Summary: An adaptation of another contributor, with personal applications and illustations

The Adoption that Changed the World Matthew 1:18-25

Christmas changed in a hurry for Mike and Tiffany Bailey from one year to the next. In 2001, their neat house with the white picket fence was fairly quiet. Like all of their past Christmas seasons, Mike and Tiffany had gone to parties, exchanged gifts, attended family get-togethers, and prayed for children of their own. The years had gone by, and it was obvious that children weren’t going to come by the natural way. Therefore, they pursued adoption. As Christmas approached in 2002, it seemed as though adoption pursued them. The call came, and the voice on the other end of the line said the Bailey’s could now have their family, if they really wanted it.“A child for us?” they asked excitedly. “No, children for you.” “How many?” they asked. “Five,” came the answer.“Five?”

They talked about it, laughed about it, and soon traveled to the foster home that had their instant family waiting on them. Bethany was waiting. So was Elizabeth. Sonny, Marie and Suzette were also waiting. All five of these small children looked at the couple from Fort Valley, Georgia, and the Bailey’s looked at them. The smiles were instantaneous, and it was no time at all before the children called her mom, and him, papa. When they arrived home, Mike and Tiffany had a completely different lifestyle. There were clothes to buy, meals to prepare, cheeks to kiss, boys to wrestle, rules to learn, and games to be played. At this point, every moment Mike and Tiffany have seems to be devoted to learning how to be parents, five children at the time. Can you imagine what it must have been like to have adopted 5 children into your home- all at once?

It might be an understatement, but the Christmas of 2002 was radically different from anything this Mike and Tiffany had ever known before. Adoption changed everything!Another understatement? The adoption of Christmas is an adoption that changed the world. When we read the Christmas story from Luke 2, we get the story from Mary’s point of view. The other account, the record of events found in Matthew 1, is the story of Christmas from Joseph’s eyes. And that story is a story of adoption. Joseph had nothing to do with the biological creation of this child, and yet he took Mary as his wife, and the child she carried as his own. Need evidence that Joseph wasn’t the father of the child? He was certain that he wasn’t the father, and therefore Joseph was willing to divorce the woman he dearly loved. He was crushed by the news. He was surprised and shocked, ready to take an action that would hurt Mary, hurt her family, hurt him, and hurt his family. This was no casual pain. These words were originally spoken with bitter, acid-like tears. The story comes from what must have been a very restless night.

Scripture: Matthew 1:18-25 (read last verse)

Did you notice the last sentence? “And he gave him the name Jesus.” Literally, Joseph gave the baby his name. The angel had commanded it, and the angel had asked Joseph, as the adoptive father, to give the name. After his midnight encounter with the messenger from God, Joseph took this child in his heart and became his earthly father. As an adoptive father would do, he even had the privilege of speaking the child’s name in public, the very first time it was heard. He took this child from God, and made it his own!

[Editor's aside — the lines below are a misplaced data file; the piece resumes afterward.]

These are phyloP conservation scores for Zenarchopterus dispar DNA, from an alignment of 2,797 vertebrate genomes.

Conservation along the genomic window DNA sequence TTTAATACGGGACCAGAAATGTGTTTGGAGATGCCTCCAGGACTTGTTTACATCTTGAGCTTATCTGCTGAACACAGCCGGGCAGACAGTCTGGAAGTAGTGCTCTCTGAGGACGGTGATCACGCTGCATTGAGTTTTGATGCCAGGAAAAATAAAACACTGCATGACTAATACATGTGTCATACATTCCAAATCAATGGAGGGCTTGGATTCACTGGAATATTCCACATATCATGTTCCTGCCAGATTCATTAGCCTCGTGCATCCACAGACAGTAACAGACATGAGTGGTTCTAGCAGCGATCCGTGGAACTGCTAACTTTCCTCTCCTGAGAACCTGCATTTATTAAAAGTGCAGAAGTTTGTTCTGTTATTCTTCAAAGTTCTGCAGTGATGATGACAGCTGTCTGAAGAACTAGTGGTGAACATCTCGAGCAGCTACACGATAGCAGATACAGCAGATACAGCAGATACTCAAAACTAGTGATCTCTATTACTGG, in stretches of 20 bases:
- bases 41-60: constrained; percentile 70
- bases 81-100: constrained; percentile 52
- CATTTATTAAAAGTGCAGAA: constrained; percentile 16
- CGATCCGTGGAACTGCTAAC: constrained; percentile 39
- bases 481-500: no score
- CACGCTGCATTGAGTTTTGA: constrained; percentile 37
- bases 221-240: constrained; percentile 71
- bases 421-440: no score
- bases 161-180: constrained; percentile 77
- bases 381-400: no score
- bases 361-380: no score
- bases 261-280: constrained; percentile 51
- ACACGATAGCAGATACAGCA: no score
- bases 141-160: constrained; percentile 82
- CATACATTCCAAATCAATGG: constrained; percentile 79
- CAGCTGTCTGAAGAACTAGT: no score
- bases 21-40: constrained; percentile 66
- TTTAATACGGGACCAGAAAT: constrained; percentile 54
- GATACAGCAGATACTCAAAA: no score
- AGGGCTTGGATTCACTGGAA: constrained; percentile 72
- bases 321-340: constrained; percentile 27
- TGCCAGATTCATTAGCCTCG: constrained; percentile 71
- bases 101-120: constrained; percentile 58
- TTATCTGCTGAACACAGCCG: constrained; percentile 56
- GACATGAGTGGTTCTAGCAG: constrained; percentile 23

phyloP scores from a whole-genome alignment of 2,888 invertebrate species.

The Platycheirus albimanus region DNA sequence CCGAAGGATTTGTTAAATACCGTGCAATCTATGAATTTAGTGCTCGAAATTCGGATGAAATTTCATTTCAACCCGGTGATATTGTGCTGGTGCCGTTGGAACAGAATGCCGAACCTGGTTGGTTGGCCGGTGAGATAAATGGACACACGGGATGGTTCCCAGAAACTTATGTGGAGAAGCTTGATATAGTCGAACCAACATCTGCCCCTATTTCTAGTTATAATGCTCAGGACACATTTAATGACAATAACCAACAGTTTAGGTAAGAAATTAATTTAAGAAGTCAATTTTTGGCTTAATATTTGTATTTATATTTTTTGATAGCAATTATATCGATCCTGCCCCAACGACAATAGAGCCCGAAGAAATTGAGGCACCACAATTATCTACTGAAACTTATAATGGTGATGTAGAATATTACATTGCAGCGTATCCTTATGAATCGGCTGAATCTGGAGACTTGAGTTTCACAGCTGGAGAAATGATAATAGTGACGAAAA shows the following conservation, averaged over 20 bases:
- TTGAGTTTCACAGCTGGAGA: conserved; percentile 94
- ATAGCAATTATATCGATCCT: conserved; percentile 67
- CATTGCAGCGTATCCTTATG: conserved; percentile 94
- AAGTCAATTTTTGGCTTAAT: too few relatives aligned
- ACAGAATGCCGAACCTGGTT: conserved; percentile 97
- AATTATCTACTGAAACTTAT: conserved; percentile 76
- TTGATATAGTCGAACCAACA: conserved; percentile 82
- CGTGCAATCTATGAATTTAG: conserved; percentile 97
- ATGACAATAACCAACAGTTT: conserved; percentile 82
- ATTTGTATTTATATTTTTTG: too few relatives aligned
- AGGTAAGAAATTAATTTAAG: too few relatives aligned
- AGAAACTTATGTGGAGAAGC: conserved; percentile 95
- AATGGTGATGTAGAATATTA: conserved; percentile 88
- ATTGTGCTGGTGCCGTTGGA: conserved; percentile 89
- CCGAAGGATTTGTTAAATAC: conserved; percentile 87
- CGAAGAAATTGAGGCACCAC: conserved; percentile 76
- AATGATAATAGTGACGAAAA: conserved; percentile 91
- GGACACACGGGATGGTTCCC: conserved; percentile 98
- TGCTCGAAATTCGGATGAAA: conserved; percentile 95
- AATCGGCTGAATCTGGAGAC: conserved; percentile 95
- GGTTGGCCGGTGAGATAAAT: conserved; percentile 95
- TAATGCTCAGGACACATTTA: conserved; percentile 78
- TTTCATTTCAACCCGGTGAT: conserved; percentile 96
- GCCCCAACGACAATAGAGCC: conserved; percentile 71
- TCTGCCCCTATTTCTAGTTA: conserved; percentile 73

This, then, is the adoption of Christmas. It is also an illustration of what happens to us, when we are adopted into God’s family by faith in Jesus Christ. In three separate passages, the New Testament uses the adoption analogy to talk about you and me. We’re “adopted,” so to speak, into God’s kingdom when we accept Jesus as our Savior. Ephesians 1:4-5 For he chose us in him before the creation of the world to be holy and blameless in his sight. In love he predestined us to be adopted as his sons through Jesus Christ, in accordance with his pleasure and will …Romans 8:23 … we ourselves, who have the firstfruits of the Spirit, groan inwardly as we wait eagerly for our adoption as sons, the redemption of our bodies. Do you realize what this means? God, our Father, adopts us the way any great adoptive father would. Like Joseph, God is ready to give you certain things as a part of His family. Consider the wonderful concept of your adoption into God’s family.

I. Every adoption has a foundation of love. When Joseph accepted Jesus as his own child, he gave the child a foundation of love. There’s not a lot said about Joseph beyond the Christmas story, but we get that important glimpse from Luke 2:48, when Mary and Joseph finally found 12-year-old Jesus, who had stayed behind at the Temple, where he was teaching. Mary said it this way, “Your father and I have been anxiously looking for you.” It had been a private torture for Mary … and Joseph, for both adults loved the child as their own. Joseph loved this boy. Joseph kept nothing back. The moment you have a child, your heart goes out, you just hand it over, and there’s no other feeling like it. You prepare for it nine months. You wait on that moment, you pray about it, but when the moment comes and you hold that child, your heart leaves your chest, and goes to this child as if it were a gift waiting to be opened. There’s nothing like it in the whole world! You can’t help it. John 3:16 tells us that love was the motivation, the catalyst, for the entire act of salvation. “God loved you so much, he gave his son for you” There is no greater love, and all that love was focused on you, the child God wanted to adopt.

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